The Fed is troubling but let's face it every other country has a national bank. Hamilton would have been proud.

    Government lands? As you know, I disagree with you on this subject.


    "No involvement of "new people" will change it.

    They will be co-opted by it."


    Then the new people are co-optible. Why make excuses for them?

    .

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  40. .
    "Stove piping is a symptom, not a cause."

    I disagree.

    It is neither.

    It is a tactic, to promote either an agenda or yourself.

    .

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  41. Dolphins blowing and playing with smoke rings, like we used to do, neat Sam.

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  42. Remember the dolphins.

    Our friends.

    Buy only certified dolphin free tuna.

    g'nite

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  43. Government lands? As you know, I disagree with you on this subject.


    Quirk gets one right.

    Even some men of pavement, suburbs and cities know to appreciate the valuable.

    You are to be praised.

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  44. Incredible video, Sam. Just freakin' incredible.

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  45. Amazing and in a way very sad that we can be so ignorant of the natural world around us.

    good catch Sam.

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  46. .
    Remember the dolphins.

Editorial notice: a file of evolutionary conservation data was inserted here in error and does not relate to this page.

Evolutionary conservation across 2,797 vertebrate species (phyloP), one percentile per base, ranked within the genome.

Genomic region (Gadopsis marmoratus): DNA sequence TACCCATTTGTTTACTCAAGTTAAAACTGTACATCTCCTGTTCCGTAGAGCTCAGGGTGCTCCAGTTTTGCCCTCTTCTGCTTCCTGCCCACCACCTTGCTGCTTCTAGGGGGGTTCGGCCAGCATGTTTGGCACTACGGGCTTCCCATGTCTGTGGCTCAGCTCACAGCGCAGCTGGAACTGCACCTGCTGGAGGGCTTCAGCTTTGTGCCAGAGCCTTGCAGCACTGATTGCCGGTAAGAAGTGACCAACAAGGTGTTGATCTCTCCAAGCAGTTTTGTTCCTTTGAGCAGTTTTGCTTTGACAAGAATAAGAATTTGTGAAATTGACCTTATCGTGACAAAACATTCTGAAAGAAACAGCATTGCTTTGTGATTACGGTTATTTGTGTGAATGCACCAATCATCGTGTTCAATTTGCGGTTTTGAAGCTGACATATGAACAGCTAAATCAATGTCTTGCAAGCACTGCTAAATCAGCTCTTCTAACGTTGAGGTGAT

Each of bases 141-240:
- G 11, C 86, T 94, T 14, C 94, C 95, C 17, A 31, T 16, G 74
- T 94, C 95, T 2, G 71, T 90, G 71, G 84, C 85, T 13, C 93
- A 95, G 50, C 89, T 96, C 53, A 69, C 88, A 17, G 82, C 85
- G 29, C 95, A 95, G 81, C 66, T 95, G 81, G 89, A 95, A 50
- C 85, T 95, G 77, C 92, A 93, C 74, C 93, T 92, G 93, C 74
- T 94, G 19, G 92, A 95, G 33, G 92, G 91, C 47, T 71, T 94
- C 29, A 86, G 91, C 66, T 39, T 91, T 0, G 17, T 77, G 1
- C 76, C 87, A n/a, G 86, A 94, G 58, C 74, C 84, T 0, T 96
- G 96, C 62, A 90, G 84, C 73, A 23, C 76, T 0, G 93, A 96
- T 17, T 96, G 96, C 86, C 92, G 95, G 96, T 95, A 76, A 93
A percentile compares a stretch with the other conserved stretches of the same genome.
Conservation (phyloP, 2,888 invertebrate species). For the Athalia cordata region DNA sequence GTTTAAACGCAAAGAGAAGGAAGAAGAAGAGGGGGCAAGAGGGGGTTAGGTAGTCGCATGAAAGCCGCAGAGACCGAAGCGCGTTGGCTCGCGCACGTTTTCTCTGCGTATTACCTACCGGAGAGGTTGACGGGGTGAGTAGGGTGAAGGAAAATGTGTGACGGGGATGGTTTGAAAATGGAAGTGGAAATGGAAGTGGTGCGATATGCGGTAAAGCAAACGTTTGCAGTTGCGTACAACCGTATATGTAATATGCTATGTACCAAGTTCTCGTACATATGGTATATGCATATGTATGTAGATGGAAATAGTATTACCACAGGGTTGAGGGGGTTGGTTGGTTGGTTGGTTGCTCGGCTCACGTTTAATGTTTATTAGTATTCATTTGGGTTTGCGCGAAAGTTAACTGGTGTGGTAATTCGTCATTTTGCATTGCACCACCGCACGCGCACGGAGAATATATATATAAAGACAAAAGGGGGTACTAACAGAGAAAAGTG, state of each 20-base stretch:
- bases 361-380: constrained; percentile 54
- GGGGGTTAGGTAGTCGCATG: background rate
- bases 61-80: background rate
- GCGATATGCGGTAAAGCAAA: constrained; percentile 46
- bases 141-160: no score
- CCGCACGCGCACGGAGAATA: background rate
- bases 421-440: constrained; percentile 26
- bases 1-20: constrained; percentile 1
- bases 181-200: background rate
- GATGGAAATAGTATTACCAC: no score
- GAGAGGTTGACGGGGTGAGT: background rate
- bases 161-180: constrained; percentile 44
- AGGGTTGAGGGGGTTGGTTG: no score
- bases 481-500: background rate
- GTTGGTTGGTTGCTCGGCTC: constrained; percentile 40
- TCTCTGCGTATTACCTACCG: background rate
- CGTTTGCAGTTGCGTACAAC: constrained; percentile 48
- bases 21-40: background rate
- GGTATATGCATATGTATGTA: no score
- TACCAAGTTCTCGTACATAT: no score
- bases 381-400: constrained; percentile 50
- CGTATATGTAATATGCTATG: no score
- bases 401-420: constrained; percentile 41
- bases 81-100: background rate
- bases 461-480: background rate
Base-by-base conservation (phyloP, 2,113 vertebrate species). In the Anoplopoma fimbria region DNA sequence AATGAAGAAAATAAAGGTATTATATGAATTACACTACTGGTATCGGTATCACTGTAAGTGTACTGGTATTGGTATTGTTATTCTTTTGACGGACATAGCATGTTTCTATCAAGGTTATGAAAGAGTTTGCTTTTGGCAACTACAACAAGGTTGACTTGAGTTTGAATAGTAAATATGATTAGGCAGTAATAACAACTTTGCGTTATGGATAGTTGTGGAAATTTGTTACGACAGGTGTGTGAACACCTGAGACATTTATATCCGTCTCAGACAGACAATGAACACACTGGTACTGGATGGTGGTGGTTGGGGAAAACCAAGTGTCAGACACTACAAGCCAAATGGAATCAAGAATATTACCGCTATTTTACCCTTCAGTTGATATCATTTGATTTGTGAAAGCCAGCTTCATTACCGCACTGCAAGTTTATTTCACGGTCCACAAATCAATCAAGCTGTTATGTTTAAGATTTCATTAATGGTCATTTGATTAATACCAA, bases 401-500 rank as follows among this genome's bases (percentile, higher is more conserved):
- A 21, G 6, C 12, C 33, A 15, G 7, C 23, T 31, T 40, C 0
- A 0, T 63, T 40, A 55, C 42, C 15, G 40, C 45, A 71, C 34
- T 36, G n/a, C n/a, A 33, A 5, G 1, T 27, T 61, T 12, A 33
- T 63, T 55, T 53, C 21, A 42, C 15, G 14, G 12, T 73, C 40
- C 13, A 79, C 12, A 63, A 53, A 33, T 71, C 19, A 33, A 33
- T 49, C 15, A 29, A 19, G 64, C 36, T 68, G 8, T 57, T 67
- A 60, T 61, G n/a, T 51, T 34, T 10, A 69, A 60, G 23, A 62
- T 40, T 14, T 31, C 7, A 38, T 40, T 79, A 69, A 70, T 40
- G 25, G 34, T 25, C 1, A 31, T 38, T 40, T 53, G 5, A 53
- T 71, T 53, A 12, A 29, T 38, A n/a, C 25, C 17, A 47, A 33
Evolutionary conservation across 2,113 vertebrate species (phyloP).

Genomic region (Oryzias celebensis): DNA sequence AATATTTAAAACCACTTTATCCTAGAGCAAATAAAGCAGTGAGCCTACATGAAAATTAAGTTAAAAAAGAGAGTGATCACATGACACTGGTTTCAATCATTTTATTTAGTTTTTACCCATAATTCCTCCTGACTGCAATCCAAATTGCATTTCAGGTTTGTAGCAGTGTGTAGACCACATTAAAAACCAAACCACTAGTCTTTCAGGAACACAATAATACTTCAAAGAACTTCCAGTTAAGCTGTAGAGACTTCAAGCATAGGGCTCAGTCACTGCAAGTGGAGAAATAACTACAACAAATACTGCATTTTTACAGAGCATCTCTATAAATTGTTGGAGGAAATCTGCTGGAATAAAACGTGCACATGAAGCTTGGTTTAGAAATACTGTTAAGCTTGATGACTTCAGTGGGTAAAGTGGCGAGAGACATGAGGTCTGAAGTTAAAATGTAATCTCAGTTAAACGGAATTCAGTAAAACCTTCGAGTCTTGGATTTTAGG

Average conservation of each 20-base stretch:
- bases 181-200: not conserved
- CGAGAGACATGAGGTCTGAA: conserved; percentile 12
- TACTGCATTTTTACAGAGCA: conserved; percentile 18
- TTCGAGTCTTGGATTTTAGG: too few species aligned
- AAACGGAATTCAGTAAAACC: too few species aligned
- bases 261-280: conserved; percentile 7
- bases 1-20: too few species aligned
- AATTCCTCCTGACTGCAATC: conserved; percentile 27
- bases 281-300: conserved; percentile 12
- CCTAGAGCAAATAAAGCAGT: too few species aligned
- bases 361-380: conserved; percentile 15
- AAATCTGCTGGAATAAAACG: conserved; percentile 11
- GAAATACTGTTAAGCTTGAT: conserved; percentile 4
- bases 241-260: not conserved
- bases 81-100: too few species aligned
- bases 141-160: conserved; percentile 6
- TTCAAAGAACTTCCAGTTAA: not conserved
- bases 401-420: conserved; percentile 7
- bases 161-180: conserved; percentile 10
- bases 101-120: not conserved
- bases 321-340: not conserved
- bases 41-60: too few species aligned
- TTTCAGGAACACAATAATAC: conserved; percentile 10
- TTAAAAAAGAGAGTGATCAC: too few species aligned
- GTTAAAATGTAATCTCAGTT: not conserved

Our friends.


    Sure, until they start killing a few elk.

    .

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  47. It's too rugged to hunt them out of there. You couldn't do it with a helicopter gunship. You are forgiven for not knowing that.

    If a wolf kills, say, 20 elk a year, you are saying it's being 'kind to the animals' to trade away 20 elk versus one wolf.

    When do the elk get a vote? Where are their animal rights?

    They are quit peaceful, and only rut about among themselves in the fall.

    The forest is now a hell for the elk, and the wolves we have introduced, are the devils, tormenting them. And they kill often not for food, but just for the fun of it.

    It's the way most of us around here look at it. we peaceful farmers and ranchers, say 80% of us, and lawyers too, like my new Mrs. Lady Law.

    So Quirk, you are really for a slaughter of the innocent, it is what you are really saying. Or that killing machine for sport and meat eaters are of much more value than peaceful vegetarians.

    I'd like to know what PETA's official position is on such matters. They must have taken a vote, and come to some resolution.

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  48. .
    It's too rugged to hunt them out of there. You couldn't do it with a helicopter gunship.

    Sarah Palin would laugh her ass off at you.

    If a wolf kills, say, 20 elk a year, you are saying it's being 'kind to the animals' to trade away 20 elk versus one wolf.

    You make it sound like elk is the only thing wolves eat.

    There are like 1650 wolves total in Wyoming, Montana, and Idaho.

    ...we are peaceful farmers and ranchers...

    But evidently not very good hunters.

    So Quirk, you are really for a slaughter of the innocent, it is what you are really saying...

    Aw heck no Bob, I'd prefer as you suggested that they just go out and poison the wolves so that a bunch of drunken yahoos can go out and slaughter those vegetarian elk. Much more civilized.